In 2012, The Sun newspaper reported that the British MP Andrew Mitchell, then a prominent member of the UK government, had called a group of police officers ‘fucking plebs’. According to that story, the police thought about arresting him, but decided against it.
In the wake of ‘plebgate’ (as this incident has become known), several journalists pointed to a double standard: Mitchell managed to escape arrest, but among the rest of us, arrests for swearing at the police are far from unheard of. These arrests have happened under Section 5 of the Public Order Act. People arrested under Section 5 can be issued with a Fixed Penalty Notice, and convictions can result in a fine. Swearing, it seems, can be a big deal. But why?
The Cambridge University Press’s online dictionary defines swearing as ‘rude or offensive language that someone uses, especially when they are angry’. Thinking of swearing as ‘rude or offensive language’ is a good start, but it is too rough for our purposes. For one thing, ‘rude or offensive language’ need not involve swearing at all.
I am rude or offensive when I tell you that your new baby is hideous, when I accept your thoughtful gift without thanks, or when I crack a tasteless joke about death after you reveal that you have a terminal illness. Some definitions of swearing get around this issue by specifying that swearing should involve taboo (ie forbidden) language – but even this is not specific enough.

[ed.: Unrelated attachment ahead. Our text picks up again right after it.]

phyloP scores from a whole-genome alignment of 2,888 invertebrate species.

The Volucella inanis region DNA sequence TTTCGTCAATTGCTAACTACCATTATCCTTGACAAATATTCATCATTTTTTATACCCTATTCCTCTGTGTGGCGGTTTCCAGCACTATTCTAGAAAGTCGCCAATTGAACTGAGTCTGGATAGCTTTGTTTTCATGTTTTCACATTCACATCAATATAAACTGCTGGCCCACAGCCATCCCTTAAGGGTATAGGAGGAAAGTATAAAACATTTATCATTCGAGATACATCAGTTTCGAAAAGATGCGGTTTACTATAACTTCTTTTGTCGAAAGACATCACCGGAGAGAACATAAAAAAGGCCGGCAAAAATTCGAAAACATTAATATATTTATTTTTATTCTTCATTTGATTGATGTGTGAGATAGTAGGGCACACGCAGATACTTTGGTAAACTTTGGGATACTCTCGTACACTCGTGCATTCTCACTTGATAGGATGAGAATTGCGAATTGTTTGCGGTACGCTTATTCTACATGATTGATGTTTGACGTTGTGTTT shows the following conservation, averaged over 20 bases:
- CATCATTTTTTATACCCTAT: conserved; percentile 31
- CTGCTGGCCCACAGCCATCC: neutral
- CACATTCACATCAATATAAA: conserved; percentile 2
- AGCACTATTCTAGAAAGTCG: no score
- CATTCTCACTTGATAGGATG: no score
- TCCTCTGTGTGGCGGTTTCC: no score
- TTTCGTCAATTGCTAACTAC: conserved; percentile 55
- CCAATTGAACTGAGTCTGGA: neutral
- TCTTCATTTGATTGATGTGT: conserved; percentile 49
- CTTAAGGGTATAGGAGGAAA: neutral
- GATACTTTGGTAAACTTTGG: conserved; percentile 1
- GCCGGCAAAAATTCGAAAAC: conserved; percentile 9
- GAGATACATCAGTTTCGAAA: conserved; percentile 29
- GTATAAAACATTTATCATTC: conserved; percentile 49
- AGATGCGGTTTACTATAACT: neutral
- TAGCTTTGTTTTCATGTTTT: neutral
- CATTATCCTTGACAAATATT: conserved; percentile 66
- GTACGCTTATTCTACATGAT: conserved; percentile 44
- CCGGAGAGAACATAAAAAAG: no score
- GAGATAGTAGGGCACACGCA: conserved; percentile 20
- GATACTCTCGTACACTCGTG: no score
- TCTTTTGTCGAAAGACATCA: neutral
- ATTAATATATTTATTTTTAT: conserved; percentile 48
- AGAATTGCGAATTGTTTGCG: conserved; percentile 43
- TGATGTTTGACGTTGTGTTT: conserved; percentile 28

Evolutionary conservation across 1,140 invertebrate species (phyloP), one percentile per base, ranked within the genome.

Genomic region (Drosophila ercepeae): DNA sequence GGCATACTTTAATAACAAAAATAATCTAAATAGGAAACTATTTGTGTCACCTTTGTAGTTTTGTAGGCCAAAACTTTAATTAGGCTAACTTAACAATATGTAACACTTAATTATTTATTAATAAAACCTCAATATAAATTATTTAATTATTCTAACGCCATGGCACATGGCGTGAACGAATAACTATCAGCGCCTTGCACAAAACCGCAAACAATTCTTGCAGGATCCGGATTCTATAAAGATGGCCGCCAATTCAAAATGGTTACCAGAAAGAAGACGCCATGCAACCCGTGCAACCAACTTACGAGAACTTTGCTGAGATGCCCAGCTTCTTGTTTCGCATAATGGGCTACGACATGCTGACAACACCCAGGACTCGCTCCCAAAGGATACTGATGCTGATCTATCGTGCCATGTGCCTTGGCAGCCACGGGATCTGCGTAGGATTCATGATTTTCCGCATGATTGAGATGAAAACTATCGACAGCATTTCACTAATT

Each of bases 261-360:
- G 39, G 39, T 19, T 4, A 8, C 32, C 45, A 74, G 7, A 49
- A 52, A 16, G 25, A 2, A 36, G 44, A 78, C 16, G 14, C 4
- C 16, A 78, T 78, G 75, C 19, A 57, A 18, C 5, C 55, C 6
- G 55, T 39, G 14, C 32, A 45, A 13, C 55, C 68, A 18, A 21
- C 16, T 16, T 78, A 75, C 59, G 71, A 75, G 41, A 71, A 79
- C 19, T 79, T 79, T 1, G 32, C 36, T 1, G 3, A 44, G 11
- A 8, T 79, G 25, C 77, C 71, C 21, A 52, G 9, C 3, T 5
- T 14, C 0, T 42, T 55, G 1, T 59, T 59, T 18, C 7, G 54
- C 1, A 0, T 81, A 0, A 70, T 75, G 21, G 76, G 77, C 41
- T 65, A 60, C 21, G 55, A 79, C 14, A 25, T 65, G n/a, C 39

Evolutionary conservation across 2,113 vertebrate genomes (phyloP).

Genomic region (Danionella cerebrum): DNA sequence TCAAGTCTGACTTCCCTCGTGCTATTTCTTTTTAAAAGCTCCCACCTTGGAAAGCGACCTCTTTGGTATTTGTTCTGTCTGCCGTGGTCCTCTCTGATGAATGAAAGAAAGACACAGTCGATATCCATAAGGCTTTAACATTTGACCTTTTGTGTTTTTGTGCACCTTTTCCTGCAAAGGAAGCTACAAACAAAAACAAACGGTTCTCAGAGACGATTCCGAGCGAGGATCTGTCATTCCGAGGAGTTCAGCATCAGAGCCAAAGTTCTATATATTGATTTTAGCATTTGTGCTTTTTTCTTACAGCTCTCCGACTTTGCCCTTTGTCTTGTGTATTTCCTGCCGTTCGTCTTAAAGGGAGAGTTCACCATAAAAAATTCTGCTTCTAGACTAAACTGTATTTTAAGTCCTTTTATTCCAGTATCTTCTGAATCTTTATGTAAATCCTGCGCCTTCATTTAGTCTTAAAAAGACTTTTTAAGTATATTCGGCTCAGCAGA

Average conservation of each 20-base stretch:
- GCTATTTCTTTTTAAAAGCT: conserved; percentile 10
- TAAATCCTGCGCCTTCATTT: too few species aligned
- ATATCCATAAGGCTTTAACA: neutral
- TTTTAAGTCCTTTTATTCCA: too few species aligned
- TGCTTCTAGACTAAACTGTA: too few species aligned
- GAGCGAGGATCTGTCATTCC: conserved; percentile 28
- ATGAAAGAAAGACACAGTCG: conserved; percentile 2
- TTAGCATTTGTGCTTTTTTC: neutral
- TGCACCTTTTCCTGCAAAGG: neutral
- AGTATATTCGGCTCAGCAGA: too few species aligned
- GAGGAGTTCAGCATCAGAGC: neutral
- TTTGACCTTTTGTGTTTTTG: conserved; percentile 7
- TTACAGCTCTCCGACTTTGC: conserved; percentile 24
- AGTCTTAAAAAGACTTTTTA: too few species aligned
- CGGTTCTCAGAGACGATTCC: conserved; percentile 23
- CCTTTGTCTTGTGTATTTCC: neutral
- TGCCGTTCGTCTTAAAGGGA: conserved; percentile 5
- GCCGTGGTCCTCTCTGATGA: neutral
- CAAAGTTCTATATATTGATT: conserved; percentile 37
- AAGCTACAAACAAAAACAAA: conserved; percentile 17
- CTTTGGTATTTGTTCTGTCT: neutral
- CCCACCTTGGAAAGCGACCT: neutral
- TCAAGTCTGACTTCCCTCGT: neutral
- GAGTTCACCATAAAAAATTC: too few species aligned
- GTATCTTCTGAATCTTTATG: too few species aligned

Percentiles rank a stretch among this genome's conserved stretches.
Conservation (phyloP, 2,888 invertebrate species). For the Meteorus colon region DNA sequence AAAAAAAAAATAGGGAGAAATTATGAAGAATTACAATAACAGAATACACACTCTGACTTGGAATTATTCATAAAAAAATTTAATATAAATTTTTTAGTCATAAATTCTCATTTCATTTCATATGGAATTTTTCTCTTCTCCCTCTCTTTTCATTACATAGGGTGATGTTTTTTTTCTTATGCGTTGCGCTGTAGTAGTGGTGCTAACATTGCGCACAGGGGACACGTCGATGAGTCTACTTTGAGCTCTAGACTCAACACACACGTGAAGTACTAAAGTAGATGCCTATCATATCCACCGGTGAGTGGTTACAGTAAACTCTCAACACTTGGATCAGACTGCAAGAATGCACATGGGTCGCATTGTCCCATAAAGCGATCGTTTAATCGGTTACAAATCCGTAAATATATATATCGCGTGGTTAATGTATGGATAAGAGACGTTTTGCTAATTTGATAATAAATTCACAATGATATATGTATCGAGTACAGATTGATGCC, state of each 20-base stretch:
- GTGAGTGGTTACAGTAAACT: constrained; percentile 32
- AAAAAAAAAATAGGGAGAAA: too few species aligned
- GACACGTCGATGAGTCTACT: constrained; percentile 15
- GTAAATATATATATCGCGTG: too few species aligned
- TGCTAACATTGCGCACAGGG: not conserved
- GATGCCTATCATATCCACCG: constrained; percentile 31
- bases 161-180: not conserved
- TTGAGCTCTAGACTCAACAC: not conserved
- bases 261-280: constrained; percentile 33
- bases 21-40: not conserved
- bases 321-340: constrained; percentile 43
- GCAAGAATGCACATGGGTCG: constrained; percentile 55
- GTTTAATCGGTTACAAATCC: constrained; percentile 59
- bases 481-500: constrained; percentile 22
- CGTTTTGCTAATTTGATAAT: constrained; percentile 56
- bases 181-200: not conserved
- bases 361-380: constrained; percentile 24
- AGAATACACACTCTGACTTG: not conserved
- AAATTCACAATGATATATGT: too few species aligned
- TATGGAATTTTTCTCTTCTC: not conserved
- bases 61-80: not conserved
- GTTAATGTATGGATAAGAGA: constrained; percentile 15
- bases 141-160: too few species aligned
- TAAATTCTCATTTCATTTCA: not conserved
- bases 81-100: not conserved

Taboo language includes not only the familiar, bog-standard swear words like that mentioned above, but also other sorts of words that are not my focus here.
A category of non-swearing taboo language is blasphemous expressions and words that are otherwise unspeakable for certain religious groups. Another category is slurs: words that deride entire groups of people, and that are often associated with hate speech. In slurring someone – for example, by calling them a faggot – you express contempt not only for the person you are addressing, but also for a wider group to which they may belong; in this case, homosexual men.
By contrast, in yelling ‘Fuck you!’ at someone, you do not express contempt for anyone other than the person you are addressing. The dividing line between swears and slurs is not clear-cut (we view ‘cunt’ as a swear, but it is deemed by some to be so universally offensive to women that it might be appropriate to view it as a slur too). The line between swears and religious taboo language is similarly fuzzy; consider that we can swear using the word ‘damn’.
However, there is enough of a contrast between swearing and these other categories to make it worth separating them when we consider the ethical issues.
I’ll focus here on the non-slurring, non-religious swear words that, in English and many other languages, often have a sexual or a lavatorial theme. So, what’s special about these words? What sets them apart from other areas of language?
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A clue is provided by the second part of the dictionary definition quoted above: the qualification that people swear ‘especially when they are angry’. It’s not quite right to link swearing uniquely with anger, but it does have a special role in expressing and communicating emotion.
The expressions ‘My car has been stolen’ and ‘For fuck’s sake, my fucking car’s been stolen!’ both assert the same thing, but the second also conveys a sense of anger, desperation, and annoyance, thanks to the inclusion of swearing. As the linguist Geoffrey Nunberg has remarked, ‘[s]wear words don’t describe your feelings; they manifest them’. It is this unique role in expressing emotion that separates swearing from other uses of language, including other types of taboo language.